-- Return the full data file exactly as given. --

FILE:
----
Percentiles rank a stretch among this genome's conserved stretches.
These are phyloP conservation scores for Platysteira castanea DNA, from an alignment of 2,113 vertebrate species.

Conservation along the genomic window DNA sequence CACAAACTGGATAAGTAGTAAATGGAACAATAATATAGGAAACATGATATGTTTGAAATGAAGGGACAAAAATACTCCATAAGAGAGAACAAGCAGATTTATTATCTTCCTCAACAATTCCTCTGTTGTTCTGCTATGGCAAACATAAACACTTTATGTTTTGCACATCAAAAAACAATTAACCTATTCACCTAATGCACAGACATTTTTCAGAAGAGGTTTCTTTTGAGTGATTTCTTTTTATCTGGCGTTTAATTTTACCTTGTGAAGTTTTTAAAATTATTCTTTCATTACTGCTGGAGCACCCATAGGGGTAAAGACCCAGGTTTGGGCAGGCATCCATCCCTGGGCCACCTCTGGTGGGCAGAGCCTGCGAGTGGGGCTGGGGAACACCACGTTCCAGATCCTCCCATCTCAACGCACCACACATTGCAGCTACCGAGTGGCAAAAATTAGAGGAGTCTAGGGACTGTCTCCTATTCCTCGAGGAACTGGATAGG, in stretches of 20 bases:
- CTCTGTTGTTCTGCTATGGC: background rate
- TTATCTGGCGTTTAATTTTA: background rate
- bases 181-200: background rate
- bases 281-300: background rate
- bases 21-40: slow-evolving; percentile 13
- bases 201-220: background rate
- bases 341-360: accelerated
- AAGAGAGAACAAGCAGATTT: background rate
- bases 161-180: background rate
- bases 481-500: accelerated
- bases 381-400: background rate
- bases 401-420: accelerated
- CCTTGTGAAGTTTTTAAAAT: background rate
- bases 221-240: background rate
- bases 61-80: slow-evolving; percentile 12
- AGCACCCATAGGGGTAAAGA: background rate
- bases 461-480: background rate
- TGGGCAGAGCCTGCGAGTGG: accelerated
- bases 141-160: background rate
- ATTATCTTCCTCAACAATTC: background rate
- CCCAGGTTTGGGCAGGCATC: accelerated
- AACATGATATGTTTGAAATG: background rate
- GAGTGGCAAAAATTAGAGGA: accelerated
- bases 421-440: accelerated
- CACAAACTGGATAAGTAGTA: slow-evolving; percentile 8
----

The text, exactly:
Percentiles rank a stretch among this genome's conserved stretches.
These are phyloP conservation scores for Platysteira castanea DNA, from an alignment of 2,113 vertebrate species.

Conservation along the genomic window DNA sequence CACAAACTGGATAAGTAGTAAATGGAACAATAATATAGGAAACATGATATGTTTGAAATGAAGGGACAAAAATACTCCATAAGAGAGAACAAGCAGATTTATTATCTTCCTCAACAATTCCTCTGTTGTTCTGCTATGGCAAACATAAACACTTTATGTTTTGCACATCAAAAAACAATTAACCTATTCACCTAATGCACAGACATTTTTCAGAAGAGGTTTCTTTTGAGTGATTTCTTTTTATCTGGCGTTTAATTTTACCTTGTGAAGTTTTTAAAATTATTCTTTCATTACTGCTGGAGCACCCATAGGGGTAAAGACCCAGGTTTGGGCAGGCATCCATCCCTGGGCCACCTCTGGTGGGCAGAGCCTGCGAGTGGGGCTGGGGAACACCACGTTCCAGATCCTCCCATCTCAACGCACCACACATTGCAGCTACCGAGTGGCAAAAATTAGAGGAGTCTAGGGACTGTCTCCTATTCCTCGAGGAACTGGATAGG, in stretches of 20 bases:
- CTCTGTTGTTCTGCTATGGC: background rate
- TTATCTGGCGTTTAATTTTA: background rate
- bases 181-200: background rate
- bases 281-300: background rate
- bases 21-40: slow-evolving; percentile 13
- bases 201-220: background rate
- bases 341-360: accelerated
- AAGAGAGAACAAGCAGATTT: background rate
- bases 161-180: background rate
- bases 481-500: accelerated
- bases 381-400: background rate
- bases 401-420: accelerated
- CCTTGTGAAGTTTTTAAAAT: background rate
- bases 221-240: background rate
- bases 61-80: slow-evolving; percentile 12
- AGCACCCATAGGGGTAAAGA: background rate
- bases 461-480: background rate
- TGGGCAGAGCCTGCGAGTGG: accelerated
- bases 141-160: background rate
- ATTATCTTCCTCAACAATTC: background rate
- CCCAGGTTTGGGCAGGCATC: accelerated
- AACATGATATGTTTGAAATG: background rate
- GAGTGGCAAAAATTAGAGGA: accelerated
- bases 421-440: accelerated
- CACAAACTGGATAAGTAGTA: slow-evolving; percentile 8